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Breast milk agent fights diarrhea Hopkins-led team reports findings


Mother's milk contains an acid-based protein that combats a major cause of life-threatening diarrhea in infants, a team led by a Johns Hopkins researcher reported yesterday.

Another team of scientists, also led by a Hopkins researcher, said it has found that a new nose-drop flu vaccine, unlike the standard flu shot, is effective in infants between the ages of 2 months and 6 months.

Both findings were issued yesterday at the combined annual meeting in Baltimore of three groups: the American Pediatric Society, the Society for Pediatric Research and the Ambulatory Pediatric Association.

Dr. Robert Yolken of the Hopkins Children's Center, who led the mother's milk study, said an acid-based protein called mucin blocks the reproduction of a virus that causes diarrhea.

Diarrhea kills about 500 babies in this country each year, and is a leading cause of infant mortality in Third World countries. It can sometimes be a serious threat to elderly patients, Dr. Yolken said, and is the scourge of travelers.

He said the next aim of his team is to figure out how to synthesize mucin and to give it to infants who can't nurse or to older children to prevent infection. Eventually a synthesized protein could be administered even more widely.

The team also hopes to learn how to stimulate nursing mothers to produce more of the protein.

So far, Dr. Yolken and two other researchers -- David Newburg of the Eunice Shriver Medical Center in Waltham, Mass., and Jerry Peterson of the Contra Costa Cancer Center in Walnut Creek, Calif. -- have found that mucin acts to block the spread of rotavirus, a major cause of viral gastroenteritis.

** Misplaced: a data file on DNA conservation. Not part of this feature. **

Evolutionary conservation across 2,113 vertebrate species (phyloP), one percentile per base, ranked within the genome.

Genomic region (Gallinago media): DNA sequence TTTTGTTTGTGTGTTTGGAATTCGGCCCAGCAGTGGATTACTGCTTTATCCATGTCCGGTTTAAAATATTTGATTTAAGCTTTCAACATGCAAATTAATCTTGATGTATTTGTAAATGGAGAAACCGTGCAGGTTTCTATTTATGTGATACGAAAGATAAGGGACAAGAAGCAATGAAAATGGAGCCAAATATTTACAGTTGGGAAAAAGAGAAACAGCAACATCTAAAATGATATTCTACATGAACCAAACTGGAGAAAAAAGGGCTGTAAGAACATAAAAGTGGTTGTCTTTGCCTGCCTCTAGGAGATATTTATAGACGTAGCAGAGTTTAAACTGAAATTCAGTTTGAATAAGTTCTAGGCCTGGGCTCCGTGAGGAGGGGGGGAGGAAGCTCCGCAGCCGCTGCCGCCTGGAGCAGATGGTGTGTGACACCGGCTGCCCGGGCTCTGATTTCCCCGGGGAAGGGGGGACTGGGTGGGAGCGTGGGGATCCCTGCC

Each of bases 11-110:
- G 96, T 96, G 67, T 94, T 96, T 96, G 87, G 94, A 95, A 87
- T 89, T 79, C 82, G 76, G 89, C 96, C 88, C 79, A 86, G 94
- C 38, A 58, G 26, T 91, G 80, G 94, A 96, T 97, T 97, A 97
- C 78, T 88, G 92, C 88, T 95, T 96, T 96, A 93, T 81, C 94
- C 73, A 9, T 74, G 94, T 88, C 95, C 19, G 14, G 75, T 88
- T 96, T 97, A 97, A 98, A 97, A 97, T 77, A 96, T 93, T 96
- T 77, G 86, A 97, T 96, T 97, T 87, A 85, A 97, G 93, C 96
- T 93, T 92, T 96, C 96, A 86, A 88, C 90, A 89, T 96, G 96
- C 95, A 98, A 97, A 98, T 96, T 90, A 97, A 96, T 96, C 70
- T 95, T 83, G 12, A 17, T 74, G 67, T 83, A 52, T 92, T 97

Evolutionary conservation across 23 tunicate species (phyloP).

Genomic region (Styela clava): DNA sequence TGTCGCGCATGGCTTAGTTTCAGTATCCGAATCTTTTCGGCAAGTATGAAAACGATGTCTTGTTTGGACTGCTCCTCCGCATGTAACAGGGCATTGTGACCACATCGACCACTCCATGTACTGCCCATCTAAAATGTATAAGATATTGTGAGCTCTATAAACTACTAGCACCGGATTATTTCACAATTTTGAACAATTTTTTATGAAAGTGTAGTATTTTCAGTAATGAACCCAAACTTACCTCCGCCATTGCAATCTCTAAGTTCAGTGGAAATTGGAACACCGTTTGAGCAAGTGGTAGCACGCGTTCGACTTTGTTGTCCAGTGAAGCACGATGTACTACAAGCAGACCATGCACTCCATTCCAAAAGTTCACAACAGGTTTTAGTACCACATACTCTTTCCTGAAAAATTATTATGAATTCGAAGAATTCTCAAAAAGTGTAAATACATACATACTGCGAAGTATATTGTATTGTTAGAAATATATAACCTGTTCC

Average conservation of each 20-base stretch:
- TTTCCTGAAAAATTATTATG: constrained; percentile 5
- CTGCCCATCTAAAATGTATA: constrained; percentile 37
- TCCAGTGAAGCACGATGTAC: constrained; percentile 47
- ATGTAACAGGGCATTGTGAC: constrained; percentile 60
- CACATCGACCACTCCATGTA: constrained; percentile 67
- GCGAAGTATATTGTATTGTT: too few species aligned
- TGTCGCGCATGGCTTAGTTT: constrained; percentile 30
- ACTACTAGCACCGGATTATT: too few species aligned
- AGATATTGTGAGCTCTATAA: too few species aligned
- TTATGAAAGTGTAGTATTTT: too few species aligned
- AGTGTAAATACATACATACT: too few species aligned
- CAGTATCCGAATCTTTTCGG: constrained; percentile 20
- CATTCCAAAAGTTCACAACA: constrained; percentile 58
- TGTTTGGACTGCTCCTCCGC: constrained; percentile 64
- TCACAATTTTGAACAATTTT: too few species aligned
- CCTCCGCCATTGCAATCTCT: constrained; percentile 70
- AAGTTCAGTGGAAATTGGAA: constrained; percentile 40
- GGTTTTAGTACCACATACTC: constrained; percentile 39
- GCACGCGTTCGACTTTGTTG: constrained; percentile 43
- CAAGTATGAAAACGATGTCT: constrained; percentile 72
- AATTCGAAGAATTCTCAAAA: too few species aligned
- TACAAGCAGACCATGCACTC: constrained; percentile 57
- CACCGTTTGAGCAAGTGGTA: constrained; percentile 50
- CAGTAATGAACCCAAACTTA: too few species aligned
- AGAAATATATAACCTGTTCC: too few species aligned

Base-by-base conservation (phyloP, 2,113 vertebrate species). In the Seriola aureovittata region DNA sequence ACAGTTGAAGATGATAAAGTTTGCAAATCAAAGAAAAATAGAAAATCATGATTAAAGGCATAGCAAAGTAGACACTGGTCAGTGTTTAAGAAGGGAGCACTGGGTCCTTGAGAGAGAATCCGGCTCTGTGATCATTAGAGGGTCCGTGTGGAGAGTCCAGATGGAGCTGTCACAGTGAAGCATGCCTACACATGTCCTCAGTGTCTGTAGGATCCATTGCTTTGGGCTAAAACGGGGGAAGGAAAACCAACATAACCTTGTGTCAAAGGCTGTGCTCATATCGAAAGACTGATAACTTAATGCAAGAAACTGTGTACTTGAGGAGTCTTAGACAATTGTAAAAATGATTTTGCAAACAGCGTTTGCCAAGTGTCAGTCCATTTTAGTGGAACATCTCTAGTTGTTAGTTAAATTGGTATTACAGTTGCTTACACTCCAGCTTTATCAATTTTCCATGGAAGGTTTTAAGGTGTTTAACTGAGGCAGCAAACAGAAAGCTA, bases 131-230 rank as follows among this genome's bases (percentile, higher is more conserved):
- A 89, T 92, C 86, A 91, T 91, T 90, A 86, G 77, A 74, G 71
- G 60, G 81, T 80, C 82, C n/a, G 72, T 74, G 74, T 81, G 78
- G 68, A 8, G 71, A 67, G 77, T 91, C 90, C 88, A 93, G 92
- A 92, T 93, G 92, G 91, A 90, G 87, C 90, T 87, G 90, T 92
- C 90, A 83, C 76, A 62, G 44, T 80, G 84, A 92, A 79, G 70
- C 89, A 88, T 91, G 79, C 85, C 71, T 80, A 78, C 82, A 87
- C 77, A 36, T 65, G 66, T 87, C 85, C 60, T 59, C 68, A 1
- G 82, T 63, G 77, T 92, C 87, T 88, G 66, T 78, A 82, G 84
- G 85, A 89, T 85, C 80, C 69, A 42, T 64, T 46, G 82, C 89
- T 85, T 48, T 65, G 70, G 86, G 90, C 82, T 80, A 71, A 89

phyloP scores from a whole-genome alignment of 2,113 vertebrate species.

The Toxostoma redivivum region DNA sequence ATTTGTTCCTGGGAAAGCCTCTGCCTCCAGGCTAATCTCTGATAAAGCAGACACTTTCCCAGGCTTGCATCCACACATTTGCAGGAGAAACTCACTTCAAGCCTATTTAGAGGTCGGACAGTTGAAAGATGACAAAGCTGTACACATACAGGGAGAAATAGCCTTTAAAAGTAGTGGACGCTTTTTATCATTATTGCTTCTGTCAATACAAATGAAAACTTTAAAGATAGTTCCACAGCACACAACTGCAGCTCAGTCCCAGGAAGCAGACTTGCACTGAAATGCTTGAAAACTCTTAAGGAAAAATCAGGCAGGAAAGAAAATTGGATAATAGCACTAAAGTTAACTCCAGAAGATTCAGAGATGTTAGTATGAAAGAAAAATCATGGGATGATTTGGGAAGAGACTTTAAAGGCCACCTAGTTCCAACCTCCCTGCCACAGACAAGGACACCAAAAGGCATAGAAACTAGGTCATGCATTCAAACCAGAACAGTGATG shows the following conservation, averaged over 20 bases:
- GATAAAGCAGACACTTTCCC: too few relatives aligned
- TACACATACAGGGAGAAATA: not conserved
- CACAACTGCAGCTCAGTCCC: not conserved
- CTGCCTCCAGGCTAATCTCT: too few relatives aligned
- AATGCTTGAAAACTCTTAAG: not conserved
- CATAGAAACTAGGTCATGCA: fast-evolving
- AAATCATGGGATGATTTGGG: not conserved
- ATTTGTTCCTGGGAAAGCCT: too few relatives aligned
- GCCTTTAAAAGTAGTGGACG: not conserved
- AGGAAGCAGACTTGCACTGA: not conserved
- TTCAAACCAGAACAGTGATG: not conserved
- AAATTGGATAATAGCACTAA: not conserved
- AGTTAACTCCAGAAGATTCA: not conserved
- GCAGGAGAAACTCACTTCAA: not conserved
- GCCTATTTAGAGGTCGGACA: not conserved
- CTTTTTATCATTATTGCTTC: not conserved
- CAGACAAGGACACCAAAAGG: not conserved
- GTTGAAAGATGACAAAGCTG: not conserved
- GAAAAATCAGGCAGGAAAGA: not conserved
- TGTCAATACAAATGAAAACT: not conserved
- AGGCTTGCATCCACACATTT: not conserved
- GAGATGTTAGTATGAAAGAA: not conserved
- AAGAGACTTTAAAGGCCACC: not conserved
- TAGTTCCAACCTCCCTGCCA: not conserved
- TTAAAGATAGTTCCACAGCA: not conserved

But Dr. Yolken said the protein probably attacks other viruses as well. "We think the virus binds to the mucin instead of the intestinal cells, so it [the mucin] acts as a kind of decoy," he said.

Mother's milk also contains antibodies, and these were previously assumed to be the main disease-fighting mechanism.

But these antibodies are targeted to specific disease-carrying microorganisms. "Mucin may offer a broader range of protection," Dr. Yolken said.

In a separate announcement, Dr. Mark C. Steinhoff of the Hopkins Center for Immunization Research said he and a group of researchers have found a new nose-drop flu vaccine safe and effective.

The researchers administered a weakened influenza A virus nose-drop vaccine to six healthy infants ages 2 months to 5 months while another group of 15 babies received a stronger dose.

Two-thirds of the infants receiving the weak dose, and 90 percent receiving the stronger dose developed influenza antibodies.

Children younger than 6 months run the highest risk of suffering complications from the flu. But infants given flu shots often develop fevers, or shots don't trigger an immune response. Dr. Steinhoff said the infants in his study showed no side effects. If further tests confirm these preliminary results, he said, the nose-drop vaccine could be on the market in a couple of years.

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